After they all rinsed the blood out of the blue uniforms, they draped them on bushes to dry.

      "This war's been good to us," Cassale/Nugent said, resting on a fallen tree. "We have a wagon full of loot and an easy life. In a way, I will hate to give it up, but the string is runnin' out. Learn your new names, boys, and don't use the old ones again. We are starting new lives."

      "Where to, then? We can't go home," said the newly named Homer Gaines. "Not that I'd want to."

      Waiting for the Union uniforms to dry, they talked among themselves, learning their own and the others' names.

      Then Gaines, who worried about things, said, "But where shall we go, uh . . . Nugent? We get along together, but so far as the outside world's concerned we're no better'n sidewinder rattlesnakes."

      "A sidewinder is a tough fellow in a fight and he knows his way around," said Amhearst. "Maybe we should keep our little society of sidewinders together."

      There was a thoughtful silence for a long time. At last Nugent said, "I'm heading West. To the land of opportunity."

      Weitnaur said, "If we go together and our association does well, I'd like to open up a little bank someplace. I would take good care of our money and make it grow."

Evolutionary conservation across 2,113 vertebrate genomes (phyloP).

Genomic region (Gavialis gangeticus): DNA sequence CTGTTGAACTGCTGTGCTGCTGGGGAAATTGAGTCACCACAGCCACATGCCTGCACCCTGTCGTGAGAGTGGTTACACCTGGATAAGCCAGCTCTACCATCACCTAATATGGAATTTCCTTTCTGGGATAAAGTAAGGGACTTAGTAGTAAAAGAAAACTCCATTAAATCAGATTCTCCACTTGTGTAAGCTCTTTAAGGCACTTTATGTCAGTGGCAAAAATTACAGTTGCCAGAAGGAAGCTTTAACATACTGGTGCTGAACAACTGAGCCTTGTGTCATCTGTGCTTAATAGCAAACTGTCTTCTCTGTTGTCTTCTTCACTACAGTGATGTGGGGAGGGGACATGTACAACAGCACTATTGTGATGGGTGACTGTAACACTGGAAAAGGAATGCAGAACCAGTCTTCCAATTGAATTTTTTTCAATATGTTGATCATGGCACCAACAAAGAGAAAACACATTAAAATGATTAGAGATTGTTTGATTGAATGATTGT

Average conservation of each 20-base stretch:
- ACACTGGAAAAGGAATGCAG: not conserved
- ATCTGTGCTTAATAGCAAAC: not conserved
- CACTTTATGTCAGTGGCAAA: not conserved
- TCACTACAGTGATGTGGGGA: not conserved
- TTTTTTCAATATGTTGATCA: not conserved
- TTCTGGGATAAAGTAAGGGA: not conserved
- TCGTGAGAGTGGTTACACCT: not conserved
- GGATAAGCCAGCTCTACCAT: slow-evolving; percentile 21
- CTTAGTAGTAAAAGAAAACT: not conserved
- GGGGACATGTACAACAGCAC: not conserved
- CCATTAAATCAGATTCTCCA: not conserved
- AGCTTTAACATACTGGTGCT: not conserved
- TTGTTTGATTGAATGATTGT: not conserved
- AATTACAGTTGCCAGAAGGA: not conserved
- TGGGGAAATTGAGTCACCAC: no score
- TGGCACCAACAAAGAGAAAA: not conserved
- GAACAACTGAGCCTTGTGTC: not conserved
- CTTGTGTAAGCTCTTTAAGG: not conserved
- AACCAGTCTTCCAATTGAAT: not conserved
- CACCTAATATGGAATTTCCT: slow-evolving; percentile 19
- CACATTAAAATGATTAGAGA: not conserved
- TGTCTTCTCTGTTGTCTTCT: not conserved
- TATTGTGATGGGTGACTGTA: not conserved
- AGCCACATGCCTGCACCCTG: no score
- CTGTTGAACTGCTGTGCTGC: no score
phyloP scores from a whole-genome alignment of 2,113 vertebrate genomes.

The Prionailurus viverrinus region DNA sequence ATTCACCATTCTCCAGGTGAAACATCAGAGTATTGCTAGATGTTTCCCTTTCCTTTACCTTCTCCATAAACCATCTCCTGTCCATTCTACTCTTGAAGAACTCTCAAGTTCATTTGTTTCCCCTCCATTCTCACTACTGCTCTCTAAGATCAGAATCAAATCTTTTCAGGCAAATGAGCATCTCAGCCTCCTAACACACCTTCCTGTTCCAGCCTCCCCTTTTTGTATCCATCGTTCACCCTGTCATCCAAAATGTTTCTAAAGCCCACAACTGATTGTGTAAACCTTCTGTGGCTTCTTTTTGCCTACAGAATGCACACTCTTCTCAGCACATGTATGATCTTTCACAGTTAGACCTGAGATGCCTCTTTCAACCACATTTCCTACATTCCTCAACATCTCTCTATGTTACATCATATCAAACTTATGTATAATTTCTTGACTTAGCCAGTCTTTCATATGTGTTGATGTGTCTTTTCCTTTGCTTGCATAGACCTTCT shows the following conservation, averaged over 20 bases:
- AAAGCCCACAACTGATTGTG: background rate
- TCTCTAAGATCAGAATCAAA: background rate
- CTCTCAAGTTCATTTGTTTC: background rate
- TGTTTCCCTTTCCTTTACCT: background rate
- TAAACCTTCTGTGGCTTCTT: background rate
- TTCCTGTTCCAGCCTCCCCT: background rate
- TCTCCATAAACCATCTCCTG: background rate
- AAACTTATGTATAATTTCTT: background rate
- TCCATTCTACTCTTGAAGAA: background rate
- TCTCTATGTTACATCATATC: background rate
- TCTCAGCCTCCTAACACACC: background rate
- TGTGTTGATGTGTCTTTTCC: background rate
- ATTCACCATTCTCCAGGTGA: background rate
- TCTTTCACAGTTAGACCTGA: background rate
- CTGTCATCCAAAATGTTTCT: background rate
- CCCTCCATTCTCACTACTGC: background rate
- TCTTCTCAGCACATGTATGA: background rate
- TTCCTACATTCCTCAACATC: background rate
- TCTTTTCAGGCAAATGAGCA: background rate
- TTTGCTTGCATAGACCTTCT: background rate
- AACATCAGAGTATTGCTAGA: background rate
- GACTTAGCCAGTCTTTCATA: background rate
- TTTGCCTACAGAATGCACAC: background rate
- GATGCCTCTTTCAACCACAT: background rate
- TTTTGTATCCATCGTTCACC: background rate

They knew he spoke the truth; the man they now called Weitnaur knew about banks. He had shown them a tintype of his father's bank, a handsome building with a fat man and a young boy standing stiffly in front. Weitnaur was the boy, and had worked in the bank right up until the war.

      "We can rob banks — we don't need to own one," Grett said.

      "Why risk it?" Nugent asked. "There's fortunes to be made out there in honest business, especially if we have a pile big enough to start one." He paused a moment thoughtfully, then said, "Sure, Weitnaur, we'll give you a chance at our bank, if we get one."

      "I won't disappoint you," Weitnaur said earnestly.

      "Let's conquer the West!" said Gaines, caught up in it all.

      The youngest, who had become Bervan, hesitated. Then he said softly, "Not me, I never have used my real name anyway. I'm going back home."

      "Likewise for me," Grett said. "I'll take my share and say goodbye."

      Nugent frowned. "We like it all for one and one for all." A voracious reader, he'd read 'The Three Musketeers,' and he used the line often. "Besides, if we stay together and watch each other, we can be sure that none of us swings because of another's loose tongue."

      "I'd never tell," said Grett, but the others knew he couldn't control his mouth any more than he could control himself when he was around a defenseless woman.